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A quick and easy DIY paper planter to display artificial plants or dried foliage/flowers.
Do you ever go through a period of time where it seems like literally every one of your creative projects goes wrong?
Because that’s what’s been happening for the past few weeks.
I spilt a whole tin of chalk paint on the garage floor. I used too much fabric dye and ended up making my fabric black instead of purple. I mis-measured an entire bed skirt and only realised after a few hours of work. I made something from clay only to have it break in the oven.
It’s been a bit of a mess.
By Wednesday of this week, I was at the point where I was like “I hate everything creative, my blog is stupid, and I never want to make anything again”.
(I am the teeniest bit overdramatic.)
So I decided to put all of my failed projects aside and start afresh with something new.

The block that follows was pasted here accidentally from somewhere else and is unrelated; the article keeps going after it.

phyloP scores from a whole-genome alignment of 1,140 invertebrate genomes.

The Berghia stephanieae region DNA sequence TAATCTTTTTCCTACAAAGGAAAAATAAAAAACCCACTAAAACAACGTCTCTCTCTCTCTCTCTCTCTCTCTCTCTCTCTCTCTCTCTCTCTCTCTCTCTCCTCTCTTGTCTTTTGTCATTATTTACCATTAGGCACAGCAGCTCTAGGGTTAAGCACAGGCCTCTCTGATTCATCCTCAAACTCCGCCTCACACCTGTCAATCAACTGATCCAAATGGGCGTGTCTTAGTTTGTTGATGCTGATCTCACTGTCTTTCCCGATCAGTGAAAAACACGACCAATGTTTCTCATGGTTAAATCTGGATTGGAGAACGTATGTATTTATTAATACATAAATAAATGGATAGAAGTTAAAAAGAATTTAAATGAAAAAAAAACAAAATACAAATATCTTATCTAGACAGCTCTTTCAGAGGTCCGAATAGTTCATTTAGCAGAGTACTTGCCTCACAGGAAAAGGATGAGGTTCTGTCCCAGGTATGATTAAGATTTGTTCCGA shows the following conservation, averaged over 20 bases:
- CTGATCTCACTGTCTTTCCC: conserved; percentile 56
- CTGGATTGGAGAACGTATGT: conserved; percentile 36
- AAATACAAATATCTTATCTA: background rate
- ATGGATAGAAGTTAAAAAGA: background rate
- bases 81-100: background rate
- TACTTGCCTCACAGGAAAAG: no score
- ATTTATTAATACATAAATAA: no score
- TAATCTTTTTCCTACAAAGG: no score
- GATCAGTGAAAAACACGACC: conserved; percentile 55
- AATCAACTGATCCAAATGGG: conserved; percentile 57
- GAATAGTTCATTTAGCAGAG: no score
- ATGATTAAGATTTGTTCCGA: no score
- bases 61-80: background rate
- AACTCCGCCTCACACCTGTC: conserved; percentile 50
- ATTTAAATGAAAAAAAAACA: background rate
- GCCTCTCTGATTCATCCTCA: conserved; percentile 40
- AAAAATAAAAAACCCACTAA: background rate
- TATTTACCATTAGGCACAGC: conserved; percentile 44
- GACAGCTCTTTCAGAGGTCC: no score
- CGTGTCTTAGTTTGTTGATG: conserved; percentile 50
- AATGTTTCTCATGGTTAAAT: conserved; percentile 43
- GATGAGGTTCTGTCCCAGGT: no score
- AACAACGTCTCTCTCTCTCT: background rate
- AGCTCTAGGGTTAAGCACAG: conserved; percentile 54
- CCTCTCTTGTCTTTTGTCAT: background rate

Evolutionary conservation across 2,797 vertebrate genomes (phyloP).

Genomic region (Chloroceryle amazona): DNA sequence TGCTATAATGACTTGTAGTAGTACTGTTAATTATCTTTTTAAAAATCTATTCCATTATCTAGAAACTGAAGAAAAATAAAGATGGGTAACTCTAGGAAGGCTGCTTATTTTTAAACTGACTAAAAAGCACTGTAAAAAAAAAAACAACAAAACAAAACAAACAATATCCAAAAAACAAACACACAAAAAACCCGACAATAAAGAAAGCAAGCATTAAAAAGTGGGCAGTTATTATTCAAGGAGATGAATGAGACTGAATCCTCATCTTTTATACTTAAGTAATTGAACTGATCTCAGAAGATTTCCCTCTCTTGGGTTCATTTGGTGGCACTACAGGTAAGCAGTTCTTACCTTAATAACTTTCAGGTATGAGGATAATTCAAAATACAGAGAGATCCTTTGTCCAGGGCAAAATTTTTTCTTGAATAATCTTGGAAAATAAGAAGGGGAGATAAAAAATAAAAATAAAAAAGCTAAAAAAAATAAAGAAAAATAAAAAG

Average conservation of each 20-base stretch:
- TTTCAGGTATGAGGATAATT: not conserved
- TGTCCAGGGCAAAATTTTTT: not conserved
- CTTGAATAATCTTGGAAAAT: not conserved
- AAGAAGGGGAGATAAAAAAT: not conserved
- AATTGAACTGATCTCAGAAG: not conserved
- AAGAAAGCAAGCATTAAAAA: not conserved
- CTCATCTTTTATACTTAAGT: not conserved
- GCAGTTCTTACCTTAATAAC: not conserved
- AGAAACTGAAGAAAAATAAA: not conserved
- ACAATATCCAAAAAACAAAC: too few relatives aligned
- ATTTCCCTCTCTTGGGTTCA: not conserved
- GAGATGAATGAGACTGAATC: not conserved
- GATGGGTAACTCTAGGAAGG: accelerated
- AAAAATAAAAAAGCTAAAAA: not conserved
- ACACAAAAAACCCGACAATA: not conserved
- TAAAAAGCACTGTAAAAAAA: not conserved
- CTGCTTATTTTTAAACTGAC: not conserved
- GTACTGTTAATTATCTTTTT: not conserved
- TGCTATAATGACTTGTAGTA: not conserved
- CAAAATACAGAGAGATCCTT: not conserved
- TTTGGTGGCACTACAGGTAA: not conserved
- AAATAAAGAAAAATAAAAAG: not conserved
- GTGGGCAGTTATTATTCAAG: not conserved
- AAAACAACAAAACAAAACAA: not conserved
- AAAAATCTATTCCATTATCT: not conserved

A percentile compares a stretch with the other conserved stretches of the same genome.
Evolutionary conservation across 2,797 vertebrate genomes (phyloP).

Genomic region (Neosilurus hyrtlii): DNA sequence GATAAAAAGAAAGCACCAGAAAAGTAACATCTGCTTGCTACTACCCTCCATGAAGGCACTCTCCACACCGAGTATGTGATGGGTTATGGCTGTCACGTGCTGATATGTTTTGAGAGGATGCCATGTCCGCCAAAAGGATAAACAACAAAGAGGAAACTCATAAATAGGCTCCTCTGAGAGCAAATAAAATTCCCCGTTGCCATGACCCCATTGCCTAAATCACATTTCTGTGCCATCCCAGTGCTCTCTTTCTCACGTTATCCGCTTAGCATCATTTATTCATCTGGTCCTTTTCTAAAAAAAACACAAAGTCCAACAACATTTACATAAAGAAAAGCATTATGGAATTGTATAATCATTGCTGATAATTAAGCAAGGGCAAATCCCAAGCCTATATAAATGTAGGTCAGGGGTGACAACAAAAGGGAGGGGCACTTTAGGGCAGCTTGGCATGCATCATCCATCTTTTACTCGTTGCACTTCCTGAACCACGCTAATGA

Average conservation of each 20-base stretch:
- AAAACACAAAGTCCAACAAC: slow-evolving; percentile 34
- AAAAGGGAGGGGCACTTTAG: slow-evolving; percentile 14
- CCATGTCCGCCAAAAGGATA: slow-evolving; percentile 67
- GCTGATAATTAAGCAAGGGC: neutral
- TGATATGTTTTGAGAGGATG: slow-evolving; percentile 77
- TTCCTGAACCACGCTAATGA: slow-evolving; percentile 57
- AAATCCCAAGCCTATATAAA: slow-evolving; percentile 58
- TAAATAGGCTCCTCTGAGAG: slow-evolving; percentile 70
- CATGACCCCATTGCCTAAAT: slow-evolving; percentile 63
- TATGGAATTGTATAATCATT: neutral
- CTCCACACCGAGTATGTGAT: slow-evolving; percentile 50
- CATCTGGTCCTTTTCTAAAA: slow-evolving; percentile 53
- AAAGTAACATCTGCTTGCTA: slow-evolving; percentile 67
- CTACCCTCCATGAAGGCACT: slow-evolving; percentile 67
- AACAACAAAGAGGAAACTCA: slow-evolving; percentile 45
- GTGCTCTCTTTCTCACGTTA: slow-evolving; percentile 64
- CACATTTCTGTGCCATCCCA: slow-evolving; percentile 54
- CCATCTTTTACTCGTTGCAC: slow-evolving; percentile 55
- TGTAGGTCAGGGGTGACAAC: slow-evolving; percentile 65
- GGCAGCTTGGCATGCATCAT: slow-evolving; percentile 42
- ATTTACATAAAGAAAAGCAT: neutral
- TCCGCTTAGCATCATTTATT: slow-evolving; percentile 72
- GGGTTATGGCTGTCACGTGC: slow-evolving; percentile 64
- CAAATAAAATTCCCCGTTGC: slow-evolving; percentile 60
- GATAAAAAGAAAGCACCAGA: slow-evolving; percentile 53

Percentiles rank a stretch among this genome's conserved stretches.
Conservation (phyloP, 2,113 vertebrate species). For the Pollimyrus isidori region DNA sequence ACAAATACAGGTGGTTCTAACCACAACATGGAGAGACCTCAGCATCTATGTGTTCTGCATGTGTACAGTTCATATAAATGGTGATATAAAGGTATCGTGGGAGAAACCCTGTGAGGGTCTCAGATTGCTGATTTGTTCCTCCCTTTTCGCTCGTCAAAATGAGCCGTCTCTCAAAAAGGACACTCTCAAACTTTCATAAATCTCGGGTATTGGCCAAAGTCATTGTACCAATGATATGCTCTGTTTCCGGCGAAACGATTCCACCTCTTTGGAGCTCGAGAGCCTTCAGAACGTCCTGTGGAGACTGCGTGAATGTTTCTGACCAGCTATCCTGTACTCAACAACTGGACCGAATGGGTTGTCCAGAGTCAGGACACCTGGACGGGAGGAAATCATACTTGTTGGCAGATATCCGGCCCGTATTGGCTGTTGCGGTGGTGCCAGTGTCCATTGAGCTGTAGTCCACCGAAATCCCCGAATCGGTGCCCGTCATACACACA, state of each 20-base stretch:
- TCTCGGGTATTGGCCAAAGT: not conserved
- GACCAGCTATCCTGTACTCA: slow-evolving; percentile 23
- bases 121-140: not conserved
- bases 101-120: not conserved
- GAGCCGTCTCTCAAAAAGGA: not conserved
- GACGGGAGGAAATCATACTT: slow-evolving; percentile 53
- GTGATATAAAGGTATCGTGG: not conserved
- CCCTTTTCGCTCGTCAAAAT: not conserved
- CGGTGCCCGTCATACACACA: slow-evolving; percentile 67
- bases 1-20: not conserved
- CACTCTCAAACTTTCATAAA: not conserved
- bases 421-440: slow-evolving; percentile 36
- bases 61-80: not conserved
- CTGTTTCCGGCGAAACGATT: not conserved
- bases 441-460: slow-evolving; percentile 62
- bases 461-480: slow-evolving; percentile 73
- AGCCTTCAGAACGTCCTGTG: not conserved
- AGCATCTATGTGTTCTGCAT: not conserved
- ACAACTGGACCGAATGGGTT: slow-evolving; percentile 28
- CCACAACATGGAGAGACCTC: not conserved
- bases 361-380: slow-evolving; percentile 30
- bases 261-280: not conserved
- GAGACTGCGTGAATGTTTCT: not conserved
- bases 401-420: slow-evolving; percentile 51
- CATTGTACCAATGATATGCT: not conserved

That’s when I made this simple little DIY paper planter. And honestly, it was the answer to my “Please, can something just go right?” prayers
This paper planter was both quick and easy to make. The entire process took about five minutes and involved a few simple steps that were almost impossible to mess up (I say “almost” because I, in my infinite clumsiness, did manage to rip one of the brown paper bags).
- A brown paper lunch bag. I can’t speak for anywhere else, but these are in every supermarket in Australia. I imagine they’re similarly common in the US/UK/wherever you’re located.
- Jute twine
- A plastic pot or artificial plant. I used some pre-dried silver wattle, but if you want to go the artificial plant route, artificial plants with pots attached – like this – work best.
To begin, fold the top of the paper bag down over itself.
Continue rolling and folding the paper until it’s a little taller than your pot. Use your finger to poke the bottom two corners of the bag so that they’re ‘tucked in’, as per the picture below.
Next, put your pot inside the bag. You can either use an artificial plant in a pot (like this) or use an empty pot and fill it with fresh/dried greenery.
Finally, loop jute twine around the bag. Tie the beginnings of a knot (as per the picture below), then loop the twine around the bag several times, finishing off with a little bow.
I feel kind of bad even saying this is a tutorial because that’s really it.